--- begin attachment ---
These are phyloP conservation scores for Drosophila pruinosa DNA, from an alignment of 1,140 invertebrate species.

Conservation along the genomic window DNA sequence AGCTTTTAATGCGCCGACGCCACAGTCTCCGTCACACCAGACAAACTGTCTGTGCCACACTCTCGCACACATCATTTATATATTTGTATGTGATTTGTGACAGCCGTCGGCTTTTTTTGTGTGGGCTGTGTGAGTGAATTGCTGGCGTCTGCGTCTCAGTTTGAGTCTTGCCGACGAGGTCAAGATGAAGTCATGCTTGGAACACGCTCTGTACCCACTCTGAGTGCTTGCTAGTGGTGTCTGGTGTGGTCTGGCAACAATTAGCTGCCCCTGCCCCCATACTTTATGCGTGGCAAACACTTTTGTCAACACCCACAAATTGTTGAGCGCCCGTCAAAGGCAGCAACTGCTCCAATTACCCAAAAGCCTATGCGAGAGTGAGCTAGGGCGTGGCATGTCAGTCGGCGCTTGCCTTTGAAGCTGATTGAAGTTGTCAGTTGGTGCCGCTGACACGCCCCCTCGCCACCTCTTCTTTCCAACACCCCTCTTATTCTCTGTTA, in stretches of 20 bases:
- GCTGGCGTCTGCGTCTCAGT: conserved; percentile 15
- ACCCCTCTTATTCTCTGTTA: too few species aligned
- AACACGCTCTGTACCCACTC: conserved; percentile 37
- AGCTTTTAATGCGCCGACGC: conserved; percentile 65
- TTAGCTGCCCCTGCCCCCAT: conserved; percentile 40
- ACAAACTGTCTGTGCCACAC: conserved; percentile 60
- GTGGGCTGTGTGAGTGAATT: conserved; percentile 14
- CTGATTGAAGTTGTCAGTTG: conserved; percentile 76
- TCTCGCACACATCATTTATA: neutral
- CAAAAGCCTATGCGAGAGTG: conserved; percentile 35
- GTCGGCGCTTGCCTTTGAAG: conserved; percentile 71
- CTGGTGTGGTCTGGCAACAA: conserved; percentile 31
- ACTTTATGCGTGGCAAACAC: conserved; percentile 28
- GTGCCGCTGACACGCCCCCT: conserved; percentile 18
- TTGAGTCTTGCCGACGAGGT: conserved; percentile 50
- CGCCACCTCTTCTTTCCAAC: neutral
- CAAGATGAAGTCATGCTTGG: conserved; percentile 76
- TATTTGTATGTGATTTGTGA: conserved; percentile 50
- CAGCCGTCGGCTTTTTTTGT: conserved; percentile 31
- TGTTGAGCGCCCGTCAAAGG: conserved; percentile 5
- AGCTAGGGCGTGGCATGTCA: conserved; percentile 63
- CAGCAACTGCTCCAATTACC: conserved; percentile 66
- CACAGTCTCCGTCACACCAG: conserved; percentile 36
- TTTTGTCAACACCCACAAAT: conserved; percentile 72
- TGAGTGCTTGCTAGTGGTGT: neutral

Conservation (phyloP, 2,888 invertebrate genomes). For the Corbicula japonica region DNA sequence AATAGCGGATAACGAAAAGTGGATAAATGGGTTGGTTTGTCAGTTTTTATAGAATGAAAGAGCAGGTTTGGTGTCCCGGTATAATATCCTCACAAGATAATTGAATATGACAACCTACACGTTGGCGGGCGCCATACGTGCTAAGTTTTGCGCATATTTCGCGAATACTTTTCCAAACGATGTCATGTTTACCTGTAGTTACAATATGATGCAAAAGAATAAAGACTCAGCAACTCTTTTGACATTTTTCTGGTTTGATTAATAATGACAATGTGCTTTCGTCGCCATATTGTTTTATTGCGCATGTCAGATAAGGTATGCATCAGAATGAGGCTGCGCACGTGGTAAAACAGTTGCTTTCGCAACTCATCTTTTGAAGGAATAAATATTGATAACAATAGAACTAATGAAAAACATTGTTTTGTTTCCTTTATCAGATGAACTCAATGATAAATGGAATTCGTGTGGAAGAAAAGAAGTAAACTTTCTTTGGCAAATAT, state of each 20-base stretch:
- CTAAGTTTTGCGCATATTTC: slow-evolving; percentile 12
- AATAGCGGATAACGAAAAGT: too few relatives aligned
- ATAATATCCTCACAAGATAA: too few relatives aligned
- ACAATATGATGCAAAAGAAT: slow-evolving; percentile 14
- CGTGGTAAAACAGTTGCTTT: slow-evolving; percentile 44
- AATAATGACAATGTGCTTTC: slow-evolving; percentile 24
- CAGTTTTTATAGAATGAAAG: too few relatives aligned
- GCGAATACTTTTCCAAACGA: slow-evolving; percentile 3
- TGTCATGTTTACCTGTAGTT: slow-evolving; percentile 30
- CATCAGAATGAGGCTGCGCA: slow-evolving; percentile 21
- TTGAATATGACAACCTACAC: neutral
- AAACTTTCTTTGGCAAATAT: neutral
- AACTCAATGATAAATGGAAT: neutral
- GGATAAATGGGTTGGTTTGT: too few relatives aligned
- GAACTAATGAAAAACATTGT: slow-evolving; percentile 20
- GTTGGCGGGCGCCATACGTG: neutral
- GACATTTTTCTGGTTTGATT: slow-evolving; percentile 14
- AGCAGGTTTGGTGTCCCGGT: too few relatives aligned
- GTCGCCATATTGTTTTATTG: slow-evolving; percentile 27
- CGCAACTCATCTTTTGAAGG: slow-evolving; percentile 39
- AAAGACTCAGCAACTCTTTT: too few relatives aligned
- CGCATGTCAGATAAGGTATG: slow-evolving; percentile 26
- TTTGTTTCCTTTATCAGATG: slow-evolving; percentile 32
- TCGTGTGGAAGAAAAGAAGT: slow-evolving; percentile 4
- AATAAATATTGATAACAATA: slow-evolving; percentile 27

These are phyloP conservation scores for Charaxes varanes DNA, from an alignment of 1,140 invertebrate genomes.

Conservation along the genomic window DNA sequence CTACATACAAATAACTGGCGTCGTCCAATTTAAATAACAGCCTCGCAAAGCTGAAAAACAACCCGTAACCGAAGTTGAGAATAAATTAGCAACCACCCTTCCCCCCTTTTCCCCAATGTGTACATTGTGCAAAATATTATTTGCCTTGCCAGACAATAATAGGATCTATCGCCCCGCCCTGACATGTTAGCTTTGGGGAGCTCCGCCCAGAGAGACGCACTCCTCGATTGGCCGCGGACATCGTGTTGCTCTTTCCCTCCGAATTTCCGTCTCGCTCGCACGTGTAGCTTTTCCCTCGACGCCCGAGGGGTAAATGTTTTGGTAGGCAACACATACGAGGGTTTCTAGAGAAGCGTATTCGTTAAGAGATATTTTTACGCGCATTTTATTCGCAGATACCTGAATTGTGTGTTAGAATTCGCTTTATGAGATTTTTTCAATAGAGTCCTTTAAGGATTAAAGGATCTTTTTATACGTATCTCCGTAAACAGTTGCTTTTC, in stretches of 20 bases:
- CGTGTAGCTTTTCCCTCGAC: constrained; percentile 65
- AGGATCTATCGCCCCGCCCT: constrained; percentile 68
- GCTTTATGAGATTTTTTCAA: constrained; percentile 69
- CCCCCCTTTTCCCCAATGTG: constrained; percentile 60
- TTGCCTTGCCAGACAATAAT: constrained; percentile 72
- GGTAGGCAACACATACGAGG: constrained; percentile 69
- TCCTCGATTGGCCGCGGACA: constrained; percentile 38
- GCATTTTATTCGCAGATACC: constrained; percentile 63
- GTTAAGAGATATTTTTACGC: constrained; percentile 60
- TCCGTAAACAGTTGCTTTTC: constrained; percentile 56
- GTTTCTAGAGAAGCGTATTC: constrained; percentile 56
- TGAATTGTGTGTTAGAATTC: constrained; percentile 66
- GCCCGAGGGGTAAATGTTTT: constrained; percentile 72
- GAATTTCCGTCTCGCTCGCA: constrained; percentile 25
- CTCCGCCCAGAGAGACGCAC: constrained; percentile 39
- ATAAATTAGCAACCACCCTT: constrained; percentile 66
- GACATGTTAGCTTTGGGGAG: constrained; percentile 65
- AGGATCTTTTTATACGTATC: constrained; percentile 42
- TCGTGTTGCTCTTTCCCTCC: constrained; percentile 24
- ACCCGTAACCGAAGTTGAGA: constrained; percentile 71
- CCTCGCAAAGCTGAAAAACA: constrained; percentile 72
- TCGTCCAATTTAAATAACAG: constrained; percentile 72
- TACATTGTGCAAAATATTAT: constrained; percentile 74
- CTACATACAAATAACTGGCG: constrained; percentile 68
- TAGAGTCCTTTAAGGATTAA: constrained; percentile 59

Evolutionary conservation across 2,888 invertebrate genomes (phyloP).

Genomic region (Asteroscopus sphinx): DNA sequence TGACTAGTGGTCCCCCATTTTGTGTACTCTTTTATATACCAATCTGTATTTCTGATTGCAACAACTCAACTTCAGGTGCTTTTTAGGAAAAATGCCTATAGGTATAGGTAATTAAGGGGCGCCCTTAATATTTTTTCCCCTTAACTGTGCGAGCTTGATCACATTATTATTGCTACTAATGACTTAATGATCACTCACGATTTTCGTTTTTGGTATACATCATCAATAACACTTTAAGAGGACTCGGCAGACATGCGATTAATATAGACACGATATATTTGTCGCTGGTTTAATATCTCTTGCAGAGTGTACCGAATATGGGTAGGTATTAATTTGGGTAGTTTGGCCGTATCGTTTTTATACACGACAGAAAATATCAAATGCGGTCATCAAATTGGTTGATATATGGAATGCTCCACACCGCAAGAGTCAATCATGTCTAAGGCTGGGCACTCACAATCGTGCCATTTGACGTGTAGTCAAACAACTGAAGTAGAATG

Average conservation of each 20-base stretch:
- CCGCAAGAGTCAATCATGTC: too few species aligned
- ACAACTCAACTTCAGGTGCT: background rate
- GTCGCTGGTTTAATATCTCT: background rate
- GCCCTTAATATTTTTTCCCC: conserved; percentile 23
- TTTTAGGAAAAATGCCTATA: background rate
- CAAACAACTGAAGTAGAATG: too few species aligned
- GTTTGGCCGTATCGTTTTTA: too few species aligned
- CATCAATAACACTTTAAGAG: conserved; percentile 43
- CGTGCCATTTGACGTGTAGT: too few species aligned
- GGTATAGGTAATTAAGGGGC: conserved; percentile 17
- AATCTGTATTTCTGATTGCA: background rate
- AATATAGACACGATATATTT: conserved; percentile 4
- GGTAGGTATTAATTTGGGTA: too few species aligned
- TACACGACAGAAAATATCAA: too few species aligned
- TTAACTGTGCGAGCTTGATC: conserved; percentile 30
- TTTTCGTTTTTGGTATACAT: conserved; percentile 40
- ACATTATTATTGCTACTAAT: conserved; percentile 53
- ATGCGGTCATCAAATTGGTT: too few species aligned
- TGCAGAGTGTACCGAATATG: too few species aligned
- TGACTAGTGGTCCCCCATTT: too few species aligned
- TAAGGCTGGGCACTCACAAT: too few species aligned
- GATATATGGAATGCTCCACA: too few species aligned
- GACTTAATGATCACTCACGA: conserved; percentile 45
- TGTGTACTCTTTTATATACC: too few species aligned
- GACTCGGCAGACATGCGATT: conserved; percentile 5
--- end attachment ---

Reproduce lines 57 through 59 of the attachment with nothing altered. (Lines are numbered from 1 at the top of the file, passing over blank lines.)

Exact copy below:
- AGGATCTATCGCCCCGCCCT: constrained; percentile 68
- GCTTTATGAGATTTTTTCAA: constrained; percentile 69
- CCCCCCTTTTCCCCAATGTG: constrained; percentile 60